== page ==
If you are an A123 shareholder and would like to discuss your right to recover for your economic loss, you may, without any cost or obligation, call Cohen Milstein’s Managing Partner, Steven J. Toll at (888) 240-0775 or (202) 408-4600, or email him at firstname.lastname@example.org. If you wish to serve as lead plaintiff, you must move the Court no later than June 1, 2012 to request that the Court appoint you as lead plaintiff. A lead plaintiff is a representative party acting on behalf of other class members in directing the litigation. To be appointed lead plaintiff, the Court must decide that your claim is typical of the claims of other class members, and that you will adequately represent the class. Your share in any recovery will not be enhanced or diminished by the decision whether or not to serve as a lead plaintiff. Any member of the proposed class may retain Cohen Milstein Sellers & Toll PLLC or other attorneys to serve as your counsel in this action, or you may do nothing and remain an absent class member.Cohen Milstein Sellers & Toll PLLC has significant experience in prosecuting investor class actions and actions involving securities fraud. The firm has offices in Washington, D.C., New York, Chicago, and West Palm Beach, and is active in major litigation pending in federal and state courts throughout the nation. The firm’s reputation for excellence has repeatedly been recognized by courts which have appointed the firm to lead positions in complex multi-district or consolidated litigation. Cohen Milstein Sellers & Toll PLLC has taken a lead role in numerous important cases on behalf of defrauded investors, and has been responsible for a number of outstanding recoveries which, in the aggregate, total over a billion dollars. Prior results do not guarantee a similar outcome. For more information visit www.cohenmilstein.com. If you have any questions about this notice or the action, or with regard to your rights, please contact either of the following:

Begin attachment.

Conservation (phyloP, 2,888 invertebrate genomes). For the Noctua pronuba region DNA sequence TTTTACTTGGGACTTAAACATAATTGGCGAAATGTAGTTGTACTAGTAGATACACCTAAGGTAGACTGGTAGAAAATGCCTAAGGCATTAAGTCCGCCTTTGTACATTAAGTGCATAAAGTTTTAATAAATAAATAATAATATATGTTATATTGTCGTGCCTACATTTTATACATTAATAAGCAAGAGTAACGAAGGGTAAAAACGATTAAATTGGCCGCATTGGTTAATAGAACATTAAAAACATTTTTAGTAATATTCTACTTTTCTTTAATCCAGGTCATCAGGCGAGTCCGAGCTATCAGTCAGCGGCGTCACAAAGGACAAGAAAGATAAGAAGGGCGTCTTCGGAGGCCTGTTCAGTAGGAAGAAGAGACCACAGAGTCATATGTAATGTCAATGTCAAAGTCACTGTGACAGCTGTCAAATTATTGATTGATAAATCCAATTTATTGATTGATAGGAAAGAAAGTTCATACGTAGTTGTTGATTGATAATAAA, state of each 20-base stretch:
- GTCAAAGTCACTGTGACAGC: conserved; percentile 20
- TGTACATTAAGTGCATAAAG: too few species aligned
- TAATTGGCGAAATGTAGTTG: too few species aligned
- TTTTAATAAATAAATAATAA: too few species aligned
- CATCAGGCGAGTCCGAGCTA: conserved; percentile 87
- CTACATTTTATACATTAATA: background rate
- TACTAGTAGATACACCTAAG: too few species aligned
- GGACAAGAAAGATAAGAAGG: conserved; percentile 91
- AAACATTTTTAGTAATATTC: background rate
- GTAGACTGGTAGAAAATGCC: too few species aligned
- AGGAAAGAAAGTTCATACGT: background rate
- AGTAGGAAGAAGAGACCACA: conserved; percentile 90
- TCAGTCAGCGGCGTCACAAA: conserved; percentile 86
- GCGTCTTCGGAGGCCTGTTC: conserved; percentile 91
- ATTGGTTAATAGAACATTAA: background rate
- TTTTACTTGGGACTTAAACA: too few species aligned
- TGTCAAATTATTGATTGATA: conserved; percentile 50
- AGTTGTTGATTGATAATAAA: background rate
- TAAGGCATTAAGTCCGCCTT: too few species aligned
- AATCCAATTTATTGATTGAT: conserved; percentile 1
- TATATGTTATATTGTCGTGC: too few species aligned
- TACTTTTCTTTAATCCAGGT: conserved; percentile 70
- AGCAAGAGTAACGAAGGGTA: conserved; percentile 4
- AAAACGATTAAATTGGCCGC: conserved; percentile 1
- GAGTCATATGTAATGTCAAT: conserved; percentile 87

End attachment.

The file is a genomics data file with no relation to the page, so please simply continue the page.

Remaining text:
Cohen Milstein Sellers & Toll PLLC is conducting an investigation to determine whether A123 Systems, Inc. (“A123” or the “Company”) and certain of its officers and directors made false and misleading statements and/or omissions in violation of Sections 10(b) and 20(a) of the Securities Exchange Act of 1934. A class action lawsuit has been filed in the U.S. District Court for the Southern District of New York by another law firm on behalf of purchasers of the common stock of A123 Systems, Inc. (NASDAQ: AONE) between February 28, 2011 and March 23, 2012, inclusive (the “Class Period”). A123 designs, develops, manufactures, and sells rechargeable lithium-ion batteries and battery systems, and its revenues are generated by just a few companies such as Fisker Automotive, Inc. and BAE Systems, both of which account for a substantial portion of the Company’s revenues. The complaint alleges that A123 and certain of its officers and/or directors (“Defendants”) misrepresented and/or failed to disclose that: (1) the Company had severe manufacturing deficiencies at its Livonia, Michigan manufacturing facility, which produced defective prismatic cells that resulted in premature failure of battery modules and packs; (2) A123 would likely be required to recall and replace the affected modules and packs and incur substantial costs in doing so, threatening the financial viability of the Company; and (3) as a result of the foregoing, the Company’s financial statements were materially false and misleading. On December 23, 2011, Bloomberg News reported that in a memo on A123’s website, it stated that the Company had found a “ potential safety issue” in batteries it had supplied to Fisker, but that the Company had already “developed a confirmed repair for this situation” to fix the fewer than 50 cars affected. The memo further stated that the Company expected a “ minimal financial impact” and that its relationship with Fisker “ remains strong.” On March 26, 2012, A123 announced that it would incur more than $55 million in costs over the next several quarters to replace “ potentially defective battery packs,” and had “ launched a field campaign to replace battery modules and packs that may contain defective prismatic cells produced at A123's Livonia, Mich. manufacturing facility.” The Company stated that it had already begun building replacements and expected to begin shipping replacement modules and packs to affected customers that week, and that the expected cost of the replacement program would be spread “ over the next several quarters.” The Company had previously projected 2012 revenues of $230 million to $300 million. The price of A123 shares fell from $1.70 to $1.41 on March 26, 2012 . Cohen Milstein encourages all investors who purchased A123 common stock between February 28, 2011 and March 23, 2012 or former employees with information concerning this matter to contact the firm.